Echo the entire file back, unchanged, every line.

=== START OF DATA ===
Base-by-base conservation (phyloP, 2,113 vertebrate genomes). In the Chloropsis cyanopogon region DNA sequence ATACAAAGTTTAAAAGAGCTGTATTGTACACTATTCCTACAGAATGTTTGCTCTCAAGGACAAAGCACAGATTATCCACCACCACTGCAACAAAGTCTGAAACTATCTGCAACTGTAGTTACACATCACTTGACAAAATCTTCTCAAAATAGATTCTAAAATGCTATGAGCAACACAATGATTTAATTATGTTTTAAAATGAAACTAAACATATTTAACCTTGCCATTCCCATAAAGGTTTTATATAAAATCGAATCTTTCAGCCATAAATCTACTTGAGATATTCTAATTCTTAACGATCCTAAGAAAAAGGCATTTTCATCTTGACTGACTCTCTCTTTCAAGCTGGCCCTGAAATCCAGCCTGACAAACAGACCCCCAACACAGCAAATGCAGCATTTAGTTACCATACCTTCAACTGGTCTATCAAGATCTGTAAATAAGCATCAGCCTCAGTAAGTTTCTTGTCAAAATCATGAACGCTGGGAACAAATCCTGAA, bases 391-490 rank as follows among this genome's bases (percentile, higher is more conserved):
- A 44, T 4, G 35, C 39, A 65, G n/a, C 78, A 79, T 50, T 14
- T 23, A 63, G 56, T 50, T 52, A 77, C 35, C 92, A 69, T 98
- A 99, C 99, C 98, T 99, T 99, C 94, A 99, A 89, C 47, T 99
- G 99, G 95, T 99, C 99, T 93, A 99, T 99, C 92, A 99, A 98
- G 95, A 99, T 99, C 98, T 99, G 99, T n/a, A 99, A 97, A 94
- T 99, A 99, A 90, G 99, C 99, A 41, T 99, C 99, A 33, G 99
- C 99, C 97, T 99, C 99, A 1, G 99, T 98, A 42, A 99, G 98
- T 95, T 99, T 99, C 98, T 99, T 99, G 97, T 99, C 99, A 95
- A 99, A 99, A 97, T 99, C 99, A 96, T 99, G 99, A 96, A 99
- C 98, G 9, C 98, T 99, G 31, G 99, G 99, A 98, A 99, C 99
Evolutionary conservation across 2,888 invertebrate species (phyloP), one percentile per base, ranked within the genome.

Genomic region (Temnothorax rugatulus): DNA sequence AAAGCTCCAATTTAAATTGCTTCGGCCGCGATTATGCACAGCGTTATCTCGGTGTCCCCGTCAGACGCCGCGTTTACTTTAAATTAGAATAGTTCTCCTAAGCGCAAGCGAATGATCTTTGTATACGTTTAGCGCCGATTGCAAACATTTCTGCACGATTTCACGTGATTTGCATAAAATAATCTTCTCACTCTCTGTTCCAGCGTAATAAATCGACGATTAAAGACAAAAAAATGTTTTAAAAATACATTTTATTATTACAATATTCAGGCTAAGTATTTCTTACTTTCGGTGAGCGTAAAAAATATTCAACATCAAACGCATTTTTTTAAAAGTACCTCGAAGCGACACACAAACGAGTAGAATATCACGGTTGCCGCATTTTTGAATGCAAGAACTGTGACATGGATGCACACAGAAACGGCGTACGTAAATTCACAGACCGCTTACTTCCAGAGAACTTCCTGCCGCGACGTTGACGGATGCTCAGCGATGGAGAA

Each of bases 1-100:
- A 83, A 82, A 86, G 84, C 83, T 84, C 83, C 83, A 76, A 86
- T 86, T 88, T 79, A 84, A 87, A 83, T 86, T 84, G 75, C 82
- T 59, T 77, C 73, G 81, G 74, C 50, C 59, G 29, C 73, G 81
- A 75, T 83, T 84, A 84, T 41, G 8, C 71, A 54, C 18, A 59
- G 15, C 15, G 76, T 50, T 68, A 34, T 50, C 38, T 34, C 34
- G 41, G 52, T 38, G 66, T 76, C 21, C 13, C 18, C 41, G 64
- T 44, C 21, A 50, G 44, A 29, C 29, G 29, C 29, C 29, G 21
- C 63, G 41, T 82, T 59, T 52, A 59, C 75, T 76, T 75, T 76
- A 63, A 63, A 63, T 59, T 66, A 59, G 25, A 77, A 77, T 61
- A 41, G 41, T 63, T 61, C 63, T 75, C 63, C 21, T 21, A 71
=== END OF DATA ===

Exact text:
Base-by-base conservation (phyloP, 2,113 vertebrate genomes). In the Chloropsis cyanopogon region DNA sequence ATACAAAGTTTAAAAGAGCTGTATTGTACACTATTCCTACAGAATGTTTGCTCTCAAGGACAAAGCACAGATTATCCACCACCACTGCAACAAAGTCTGAAACTATCTGCAACTGTAGTTACACATCACTTGACAAAATCTTCTCAAAATAGATTCTAAAATGCTATGAGCAACACAATGATTTAATTATGTTTTAAAATGAAACTAAACATATTTAACCTTGCCATTCCCATAAAGGTTTTATATAAAATCGAATCTTTCAGCCATAAATCTACTTGAGATATTCTAATTCTTAACGATCCTAAGAAAAAGGCATTTTCATCTTGACTGACTCTCTCTTTCAAGCTGGCCCTGAAATCCAGCCTGACAAACAGACCCCCAACACAGCAAATGCAGCATTTAGTTACCATACCTTCAACTGGTCTATCAAGATCTGTAAATAAGCATCAGCCTCAGTAAGTTTCTTGTCAAAATCATGAACGCTGGGAACAAATCCTGAA, bases 391-490 rank as follows among this genome's bases (percentile, higher is more conserved):
- A 44, T 4, G 35, C 39, A 65, G n/a, C 78, A 79, T 50, T 14
- T 23, A 63, G 56, T 50, T 52, A 77, C 35, C 92, A 69, T 98
- A 99, C 99, C 98, T 99, T 99, C 94, A 99, A 89, C 47, T 99
- G 99, G 95, T 99, C 99, T 93, A 99, T 99, C 92, A 99, A 98
- G 95, A 99, T 99, C 98, T 99, G 99, T n/a, A 99, A 97, A 94
- T 99, A 99, A 90, G 99, C 99, A 41, T 99, C 99, A 33, G 99
- C 99, C 97, T 99, C 99, A 1, G 99, T 98, A 42, A 99, G 98
- T 95, T 99, T 99, C 98, T 99, T 99, G 97, T 99, C 99, A 95
- A 99, A 99, A 97, T 99, C 99, A 96, T 99, G 99, A 96, A 99
- C 98, G 9, C 98, T 99, G 31, G 99, G 99, A 98, A 99, C 99
Evolutionary conservation across 2,888 invertebrate species (phyloP), one percentile per base, ranked within the genome.

Genomic region (Temnothorax rugatulus): DNA sequence AAAGCTCCAATTTAAATTGCTTCGGCCGCGATTATGCACAGCGTTATCTCGGTGTCCCCGTCAGACGCCGCGTTTACTTTAAATTAGAATAGTTCTCCTAAGCGCAAGCGAATGATCTTTGTATACGTTTAGCGCCGATTGCAAACATTTCTGCACGATTTCACGTGATTTGCATAAAATAATCTTCTCACTCTCTGTTCCAGCGTAATAAATCGACGATTAAAGACAAAAAAATGTTTTAAAAATACATTTTATTATTACAATATTCAGGCTAAGTATTTCTTACTTTCGGTGAGCGTAAAAAATATTCAACATCAAACGCATTTTTTTAAAAGTACCTCGAAGCGACACACAAACGAGTAGAATATCACGGTTGCCGCATTTTTGAATGCAAGAACTGTGACATGGATGCACACAGAAACGGCGTACGTAAATTCACAGACCGCTTACTTCCAGAGAACTTCCTGCCGCGACGTTGACGGATGCTCAGCGATGGAGAA

Each of bases 1-100:
- A 83, A 82, A 86, G 84, C 83, T 84, C 83, C 83, A 76, A 86
- T 86, T 88, T 79, A 84, A 87, A 83, T 86, T 84, G 75, C 82
- T 59, T 77, C 73, G 81, G 74, C 50, C 59, G 29, C 73, G 81
- A 75, T 83, T 84, A 84, T 41, G 8, C 71, A 54, C 18, A 59
- G 15, C 15, G 76, T 50, T 68, A 34, T 50, C 38, T 34, C 34
- G 41, G 52, T 38, G 66, T 76, C 21, C 13, C 18, C 41, G 64
- T 44, C 21, A 50, G 44, A 29, C 29, G 29, C 29, C 29, G 21
- C 63, G 41, T 82, T 59, T 52, A 59, C 75, T 76, T 75, T 76
- A 63, A 63, A 63, T 59, T 66, A 59, G 25, A 77, A 77, T 61
- A 41, G 41, T 63, T 61, C 63, T 75, C 63, C 21, T 21, A 71